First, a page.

N  fi (vi ) i=1 The Processing Cost Function N N b N N b +   cijk tijk   cijkmijk i=1 j=1 k=1 i=1 j=1 k=1 The model will be computationally tractable j 1 j1 as long as the processing cost functions. wir i .. vi ) is equal to the unprocessed ■ 13 Given our long-run perspective....13 determines the currency volumes vi. 18 http://clevelandfed.nik 0 v for all v>0. the range [0. can be adequately represented by a piece- N b wise linear function as +  pjknjk .b where v is volume.vik .ri –1. Cash demand at for wi j < v wi. wi..N.N. equation (1) is equivalent to j –1 We next explain briefly the motivation for fi (v) = i 1 wi 1+ i l (wi.. and fi (0)=0. According N to this definition. there- fore.ri ... This constraint ensures Model that the amount of incoming fit cash equals the outgoing fit cash at each site. As this capacity was set far above private banks. including cash sent from other sites and cash remaining at the site after processing. ji..j +1. it does not turn out to be a binding constraint. (2) each site must be satisfied. models. k =1. k =1. (b) Unprocessed Cash Balance. mijk..l +1 –wil ) + i j (v –wij ). This constraint ensures that the amount of outgoing unprocessed cash from site i (either shipped to other sites before processing.. all processing sites are cash coming into the site (shipped from assigned the same maximum capacity. k =1. tijk. we transform the original model into a Minimize mixed-integer... j =1. l =2 these constraints. To speed and sorting technology and demand- the computation of the solutions to our various satisfaction constraints... j=1 k=1 fi (v) = fi j + i j (v –wi j ).b j=1 =1.j +1 ]. the largest volume observed at any processing site... Let fi (v) denote the cost of processing cash (d) The total volume of cash processed at a site volume v at site i.tijk . = ui .. such that the processing (d) vi =vik i=1. j =1. j +1.... linear-programming problem.. tij ... or remaining at the site for local processing. .b processing volumes at site i can be divided j=1 into ri –1 consecutive subintervals with end- b points wi1......... j N (a)  mjik=dik i=1.N. Note that the left side of (a) is equal to the total processed cash volume available at site i. (e) 0 vi ui i=1. ui ] of possible (c) ik vik +nik =mijk i=1. comprises the volumes of different types..N. fi (v). i indicates the processing j=1 j=1 j 1 j 1 Economic Review 2000 Q3 The Optimization (c) Fit Cash Balance.. j i ). or from other sites tji .ri –1...N cost is linear with a slope equal to i j within k=1 the subinterval [wi j . subject to for wi j < v wi. (e) This last constraint ensures that processing The mathematical model developed below capacity is not exceeded at any site.... wil = 0. subject to shipping functions fi (v) are generally nonlinear. it follows that fi j = fi (wi j ). In addition. si . (1) N N (b) vik +tijk =sik +tjik i=1. (a) Demand Constraints.. The model above is a nonlinear program- nik that would minimize the total processing ming problem because the processing-cost and transportation cost.... because the cost function is continuous in mijk .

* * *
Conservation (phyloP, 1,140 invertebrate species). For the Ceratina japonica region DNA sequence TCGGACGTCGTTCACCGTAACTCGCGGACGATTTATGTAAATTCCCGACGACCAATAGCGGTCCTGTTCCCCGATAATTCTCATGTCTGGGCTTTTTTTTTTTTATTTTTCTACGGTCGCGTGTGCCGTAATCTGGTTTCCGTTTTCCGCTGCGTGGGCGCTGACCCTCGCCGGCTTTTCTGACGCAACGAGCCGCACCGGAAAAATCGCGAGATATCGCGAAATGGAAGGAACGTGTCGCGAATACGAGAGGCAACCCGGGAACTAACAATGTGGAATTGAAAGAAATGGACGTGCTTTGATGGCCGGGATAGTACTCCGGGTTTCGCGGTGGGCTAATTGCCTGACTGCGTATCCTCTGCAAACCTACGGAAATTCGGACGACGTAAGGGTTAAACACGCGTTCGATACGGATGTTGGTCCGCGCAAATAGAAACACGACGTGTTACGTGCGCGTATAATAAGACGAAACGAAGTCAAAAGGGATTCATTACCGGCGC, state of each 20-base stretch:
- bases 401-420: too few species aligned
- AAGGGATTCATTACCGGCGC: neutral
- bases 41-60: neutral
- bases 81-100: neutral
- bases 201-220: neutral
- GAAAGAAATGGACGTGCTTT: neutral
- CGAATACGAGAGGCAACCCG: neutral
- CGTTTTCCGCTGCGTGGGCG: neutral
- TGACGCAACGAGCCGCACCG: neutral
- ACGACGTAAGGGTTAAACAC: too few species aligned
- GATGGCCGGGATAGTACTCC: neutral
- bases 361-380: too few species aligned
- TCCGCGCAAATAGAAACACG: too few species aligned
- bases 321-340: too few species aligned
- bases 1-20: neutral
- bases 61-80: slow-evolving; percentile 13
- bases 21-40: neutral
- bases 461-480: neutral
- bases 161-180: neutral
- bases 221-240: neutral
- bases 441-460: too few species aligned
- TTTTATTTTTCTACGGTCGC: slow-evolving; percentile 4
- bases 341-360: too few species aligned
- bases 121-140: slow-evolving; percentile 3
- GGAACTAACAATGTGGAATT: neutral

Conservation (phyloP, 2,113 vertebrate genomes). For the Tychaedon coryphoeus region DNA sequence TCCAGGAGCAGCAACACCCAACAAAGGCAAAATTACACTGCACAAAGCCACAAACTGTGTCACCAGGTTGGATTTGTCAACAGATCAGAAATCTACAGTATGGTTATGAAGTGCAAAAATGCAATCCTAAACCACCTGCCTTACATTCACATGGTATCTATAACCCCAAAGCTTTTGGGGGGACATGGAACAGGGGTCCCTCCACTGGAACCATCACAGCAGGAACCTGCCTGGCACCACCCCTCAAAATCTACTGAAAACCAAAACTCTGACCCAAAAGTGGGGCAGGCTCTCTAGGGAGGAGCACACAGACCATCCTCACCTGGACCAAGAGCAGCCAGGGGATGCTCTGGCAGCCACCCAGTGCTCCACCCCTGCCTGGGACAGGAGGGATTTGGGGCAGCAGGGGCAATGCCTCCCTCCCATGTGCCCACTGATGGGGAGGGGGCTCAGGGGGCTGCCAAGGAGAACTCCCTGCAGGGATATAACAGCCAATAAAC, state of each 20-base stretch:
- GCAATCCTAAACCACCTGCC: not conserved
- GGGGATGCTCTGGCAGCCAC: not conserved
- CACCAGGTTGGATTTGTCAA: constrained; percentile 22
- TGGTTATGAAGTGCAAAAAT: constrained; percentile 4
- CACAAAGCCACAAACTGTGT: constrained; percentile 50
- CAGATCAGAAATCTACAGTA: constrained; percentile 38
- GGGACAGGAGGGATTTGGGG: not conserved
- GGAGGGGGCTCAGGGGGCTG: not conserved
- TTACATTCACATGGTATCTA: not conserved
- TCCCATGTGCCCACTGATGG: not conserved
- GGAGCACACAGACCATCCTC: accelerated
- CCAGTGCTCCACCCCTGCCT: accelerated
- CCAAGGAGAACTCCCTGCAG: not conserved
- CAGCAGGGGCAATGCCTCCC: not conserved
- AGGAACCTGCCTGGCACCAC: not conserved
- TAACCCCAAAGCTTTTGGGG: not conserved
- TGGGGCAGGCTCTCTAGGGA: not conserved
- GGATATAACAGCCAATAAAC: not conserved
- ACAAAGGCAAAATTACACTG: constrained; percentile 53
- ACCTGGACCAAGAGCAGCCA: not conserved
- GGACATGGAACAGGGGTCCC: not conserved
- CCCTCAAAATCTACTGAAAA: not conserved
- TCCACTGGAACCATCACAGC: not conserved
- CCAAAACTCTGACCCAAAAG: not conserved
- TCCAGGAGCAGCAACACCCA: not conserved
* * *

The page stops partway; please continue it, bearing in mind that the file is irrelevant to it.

zil  wi.vik . linear-programming The functional form of the processing costs problem is given below: proposed in equations (1) and (2) is consistent N N N ri –1 with empirical findings about economies of  fi l δi +i 1zi1+  i 1(zil –zi. ■ 14 See Bauer. open for cash processing (δi =1) or not (δi =0).ri }. While they start with our The above expression describing the pro.l –1) scale in cash processing.ri –1 volume is shipped to another site to more fully 0  z 1 z 2 .. our model keeps track of low.. cost minimization.. j =1. ... for j =1. N Minimize Our piecewise linear approximation can be  mjik = dik j=1 made arbitrarily accurate by increasing the number of subintervals ri . Although our model is similar in its intent to ming problem: that developed by Good and Mitchell (1999).. fi (v) = min i 1 z1 + il (zl –zl –1) their model is geared to calculating the costs l=2 when various sites are closed. note that the piecewise linear 0 zi1zi2 . average cost begins to increase slowly.j –1. While cost. ij . given the trade. and Hancock (forthcoming).. Because fi (v) is not continu. Therefore. they reduce protection costs from the fixed processing costs—to model the fixed sites that are closed.l +1 l =1.14 Figure 1 illustrates i=1 i=1 i=1 l=2 how close the piecewise linear approximation N N b N N b is to the estimated translog. We employ a piecewise linear approxima- N tion to f (v) based on nine subintervals. therefore. Stemming from this first difference. δi  {0.and high-denomination notes because Economic Review 2000 Q3 The slopes. once they +  pjk njk j=1 k=1 are exhausted at about 218 million notes per quarter..ri –1= vi cost can be equivalently defined by the mijk .1}i . vik + tijk = sik + t jik j=1 j=1 off between the number of segments and the j i j i speed of convergence. and zj =zj +l = . is. then the optimal mainly because of lower insurance costs. fi j ).nik  0. Bohn. diseconomies.l +1 To see this. they assume that cessing cost function at each site i must now variable unit costs remain constant once be incorporated into the original problem of minimum efficient scale is achieved. = zr = v... they consider some indirect costs that we ignore.. of the cost function in con.zi.. but we deem nine + N N segments to be close enough. it can although both have the same processing costs.l +1. the cost is convex for v >0. be shown that if v is in the j th subinterval.   cijk tijk +  cijk mijk i=1 j=1 k=1 i=1 j=1 k=1 The presence of scale economies is also ji ji clearly evident. Initially. however. First. site i.j +1 for some j.19 http://clevelandfed. that low-denomination bills are cheaper to ship.. with the processing-cost function employed by Good objective function value precisely equal to the and Mitchell does not allow for scale processing cost as defined in equation (2). Another significant difference is that the l=1.ui ].. with subject to ik vik +nik = mijk endpoints wj (in thousands of notes) and j=1 costs fj (in dollars). we define a binary variable δi for each these are all potentially significant differences. such that δi =1 if v > 0 and δi =0 if v =0. The variable δi is associated with keeping site i secutive segments are increasing in j for anyi. exploit scale economies. because i j is increasing in j. for anyv (0.. solution to the problem above is zl = wi.. processing-cost function.zri –1=v. fi (v) can be expressed as the solution to the following linear program. ous for v =0—the discontinuity representing For example. sequence of points {(wi j .10 as specified b in table 1...tijk . Finally. ri –1 there are several important differences. whereas our model can examine the case when only some zl wi.. average cost falls as a N b result of scale economies. wij < v wi . The resulting mixed-integer.. whereas we do not.. The piecewise linear approximation vi = vik k=1 model for fi (v) allows us to reformulate the vi  ui δi original nonlinear programming problem using mixed-integer linear programming.